So once I finished that first manuscript, like that very instant, I proofread the first 30 pages. I walked away, I made some tea, and then I proofread them again. Then I submitted it in the Golden Claddagh.
Okay now, don’t laugh. I never claimed to be smart or insightful. Musings. Aspiring writer. Remember?
When I read back over my manuscript a few weeks later, it was clear what an enormous mistake that was. First because I missed errors and second because it simply wasn’t ready, at all.
After my initial attempts at editing, though, I entered it in two more contests: The Rebecca and the Indiana Golden Opportunity. What can I say? It turns out that I’m a contest junkie.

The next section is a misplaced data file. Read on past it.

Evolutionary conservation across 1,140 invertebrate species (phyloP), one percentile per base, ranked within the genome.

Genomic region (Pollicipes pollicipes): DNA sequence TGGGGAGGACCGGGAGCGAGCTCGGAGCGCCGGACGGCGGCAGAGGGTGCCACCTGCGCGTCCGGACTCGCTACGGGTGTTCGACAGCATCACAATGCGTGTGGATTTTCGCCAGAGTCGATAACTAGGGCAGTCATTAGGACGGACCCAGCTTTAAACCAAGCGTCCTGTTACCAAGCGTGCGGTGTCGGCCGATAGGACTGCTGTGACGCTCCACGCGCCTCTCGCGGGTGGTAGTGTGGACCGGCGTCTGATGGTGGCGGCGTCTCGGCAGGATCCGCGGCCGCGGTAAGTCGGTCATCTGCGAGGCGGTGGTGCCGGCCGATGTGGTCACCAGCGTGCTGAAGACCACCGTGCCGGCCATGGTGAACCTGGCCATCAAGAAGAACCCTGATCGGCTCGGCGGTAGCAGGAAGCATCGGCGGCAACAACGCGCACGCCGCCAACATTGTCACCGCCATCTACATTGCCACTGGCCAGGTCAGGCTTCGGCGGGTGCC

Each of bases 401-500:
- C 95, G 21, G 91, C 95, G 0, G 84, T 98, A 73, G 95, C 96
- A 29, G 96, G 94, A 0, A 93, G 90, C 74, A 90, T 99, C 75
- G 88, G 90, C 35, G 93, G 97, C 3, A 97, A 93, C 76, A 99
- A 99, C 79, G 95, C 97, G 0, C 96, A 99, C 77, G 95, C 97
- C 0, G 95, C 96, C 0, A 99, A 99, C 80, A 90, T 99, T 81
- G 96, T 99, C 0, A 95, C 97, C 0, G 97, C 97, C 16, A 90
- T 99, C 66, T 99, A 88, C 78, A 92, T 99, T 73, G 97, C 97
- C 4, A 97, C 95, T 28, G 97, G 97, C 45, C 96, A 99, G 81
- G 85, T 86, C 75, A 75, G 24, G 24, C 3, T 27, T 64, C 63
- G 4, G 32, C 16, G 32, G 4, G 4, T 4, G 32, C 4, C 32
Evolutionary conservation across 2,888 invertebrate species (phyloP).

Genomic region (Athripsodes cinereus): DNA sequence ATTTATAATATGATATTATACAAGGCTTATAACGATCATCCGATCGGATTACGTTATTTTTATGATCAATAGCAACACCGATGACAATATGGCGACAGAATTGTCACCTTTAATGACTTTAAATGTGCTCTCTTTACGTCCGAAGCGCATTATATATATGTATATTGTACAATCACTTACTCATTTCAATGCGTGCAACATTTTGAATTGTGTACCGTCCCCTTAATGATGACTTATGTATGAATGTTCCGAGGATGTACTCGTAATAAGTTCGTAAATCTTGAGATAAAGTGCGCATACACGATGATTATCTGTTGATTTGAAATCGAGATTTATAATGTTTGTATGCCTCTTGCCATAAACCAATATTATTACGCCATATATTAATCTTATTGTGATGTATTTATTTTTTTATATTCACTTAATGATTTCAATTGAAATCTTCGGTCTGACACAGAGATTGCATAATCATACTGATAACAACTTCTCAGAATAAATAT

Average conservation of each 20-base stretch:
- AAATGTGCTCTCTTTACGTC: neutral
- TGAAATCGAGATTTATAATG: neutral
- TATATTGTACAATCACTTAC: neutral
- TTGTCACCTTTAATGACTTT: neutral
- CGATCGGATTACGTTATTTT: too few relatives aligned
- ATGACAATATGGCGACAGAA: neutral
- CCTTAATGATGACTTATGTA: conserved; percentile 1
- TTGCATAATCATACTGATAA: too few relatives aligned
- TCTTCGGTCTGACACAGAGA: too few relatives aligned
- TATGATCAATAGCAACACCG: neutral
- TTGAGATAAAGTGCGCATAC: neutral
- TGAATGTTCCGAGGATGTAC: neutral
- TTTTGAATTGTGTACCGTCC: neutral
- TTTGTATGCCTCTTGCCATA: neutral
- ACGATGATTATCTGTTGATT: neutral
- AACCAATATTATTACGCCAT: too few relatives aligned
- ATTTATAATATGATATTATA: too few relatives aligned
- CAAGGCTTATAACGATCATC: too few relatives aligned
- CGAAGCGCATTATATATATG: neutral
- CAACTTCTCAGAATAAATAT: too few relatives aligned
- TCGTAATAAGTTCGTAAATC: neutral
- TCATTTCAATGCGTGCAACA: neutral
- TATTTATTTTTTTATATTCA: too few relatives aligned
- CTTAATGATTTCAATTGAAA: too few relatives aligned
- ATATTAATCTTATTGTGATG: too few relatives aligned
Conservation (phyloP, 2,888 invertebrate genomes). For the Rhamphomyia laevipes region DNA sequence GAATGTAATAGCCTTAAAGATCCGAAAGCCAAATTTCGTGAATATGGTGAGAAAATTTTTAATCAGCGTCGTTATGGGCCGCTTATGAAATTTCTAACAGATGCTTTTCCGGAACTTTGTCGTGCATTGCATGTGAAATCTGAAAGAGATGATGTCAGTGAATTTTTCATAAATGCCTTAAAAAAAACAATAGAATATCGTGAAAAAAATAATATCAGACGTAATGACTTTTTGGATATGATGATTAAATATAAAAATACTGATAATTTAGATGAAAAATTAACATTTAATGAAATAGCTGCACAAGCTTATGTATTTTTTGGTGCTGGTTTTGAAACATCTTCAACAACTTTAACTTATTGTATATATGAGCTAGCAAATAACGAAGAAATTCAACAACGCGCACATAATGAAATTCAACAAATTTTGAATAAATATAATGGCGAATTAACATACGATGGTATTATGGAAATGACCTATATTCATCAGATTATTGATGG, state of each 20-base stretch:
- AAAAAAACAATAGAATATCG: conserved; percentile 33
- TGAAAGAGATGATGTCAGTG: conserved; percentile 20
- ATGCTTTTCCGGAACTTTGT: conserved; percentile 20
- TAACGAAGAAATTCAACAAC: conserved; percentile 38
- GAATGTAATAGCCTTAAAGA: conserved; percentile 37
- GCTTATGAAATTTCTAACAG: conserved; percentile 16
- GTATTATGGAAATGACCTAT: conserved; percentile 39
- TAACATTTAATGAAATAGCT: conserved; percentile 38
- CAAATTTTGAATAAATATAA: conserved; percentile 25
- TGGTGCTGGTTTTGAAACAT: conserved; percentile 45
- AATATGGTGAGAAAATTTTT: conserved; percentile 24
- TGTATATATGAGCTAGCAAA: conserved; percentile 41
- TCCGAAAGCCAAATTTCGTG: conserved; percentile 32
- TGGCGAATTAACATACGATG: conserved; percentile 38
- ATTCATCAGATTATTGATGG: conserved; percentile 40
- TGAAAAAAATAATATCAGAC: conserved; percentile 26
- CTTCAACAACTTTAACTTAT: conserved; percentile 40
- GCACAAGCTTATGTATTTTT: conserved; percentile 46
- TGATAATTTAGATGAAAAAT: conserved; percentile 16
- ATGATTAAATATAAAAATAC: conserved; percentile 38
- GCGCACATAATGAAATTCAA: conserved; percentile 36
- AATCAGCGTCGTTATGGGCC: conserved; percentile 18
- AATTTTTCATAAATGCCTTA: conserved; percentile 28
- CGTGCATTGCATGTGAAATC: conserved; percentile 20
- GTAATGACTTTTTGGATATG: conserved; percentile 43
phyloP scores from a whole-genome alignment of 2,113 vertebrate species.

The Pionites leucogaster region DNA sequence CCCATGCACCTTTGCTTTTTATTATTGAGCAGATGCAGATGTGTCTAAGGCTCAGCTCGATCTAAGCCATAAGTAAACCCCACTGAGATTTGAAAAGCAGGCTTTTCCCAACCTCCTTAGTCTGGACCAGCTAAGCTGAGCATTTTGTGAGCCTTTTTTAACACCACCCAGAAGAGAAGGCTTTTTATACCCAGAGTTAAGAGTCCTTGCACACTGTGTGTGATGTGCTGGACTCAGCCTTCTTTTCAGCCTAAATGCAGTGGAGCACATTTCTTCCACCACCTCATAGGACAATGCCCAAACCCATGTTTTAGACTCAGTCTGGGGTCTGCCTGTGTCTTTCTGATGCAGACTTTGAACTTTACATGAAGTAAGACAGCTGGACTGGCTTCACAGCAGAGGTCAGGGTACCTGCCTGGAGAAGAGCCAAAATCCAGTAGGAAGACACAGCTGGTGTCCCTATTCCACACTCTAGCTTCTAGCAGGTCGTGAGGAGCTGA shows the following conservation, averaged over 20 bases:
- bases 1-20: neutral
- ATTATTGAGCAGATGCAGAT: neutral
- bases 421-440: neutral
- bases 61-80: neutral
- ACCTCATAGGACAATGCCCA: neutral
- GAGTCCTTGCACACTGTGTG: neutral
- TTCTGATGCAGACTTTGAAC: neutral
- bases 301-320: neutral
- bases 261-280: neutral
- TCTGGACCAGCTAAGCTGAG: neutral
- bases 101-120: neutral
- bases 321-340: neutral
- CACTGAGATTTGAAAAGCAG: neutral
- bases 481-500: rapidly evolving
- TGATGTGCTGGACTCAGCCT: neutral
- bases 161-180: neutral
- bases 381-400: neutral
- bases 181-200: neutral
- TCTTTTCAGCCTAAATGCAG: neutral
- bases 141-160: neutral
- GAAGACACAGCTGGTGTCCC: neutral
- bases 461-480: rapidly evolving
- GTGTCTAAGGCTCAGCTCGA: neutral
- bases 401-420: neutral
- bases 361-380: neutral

Look, I have no illusions about winning. I feel my inadequacy deep in my bones. But I want some feedback, specifically from people who don’t know and therefore love me and from people who know a thing or two about the romance genre.
In retrospect, The Maggie might have been a better choice than The Rebecca because it provides more feedback but thems the breaks.
From my perspective, and I haven’t received any feedback yet so this the rosy side, contests can serve several functions. Prestige if you win. Important readers if you final. Impartial feedback. A vortex that consumes time and money. I have no illusions about the first two and I’d like to avoid the last. So for this calendar year, I think I’m done with contests. The Golden Heart isn’t for me this go round.*
I know that when I get tough reader’s reports, I’m going to feel a little differently. But you can’t learn from what you don’t do. So if you go into them with realistic expectations, I think — I hope — that contests can enrich an aspiring writer’s journey.
* Though I reserve the right to change my mind if I final in any of the three that I’ve entered. Hey, we all have those dreams!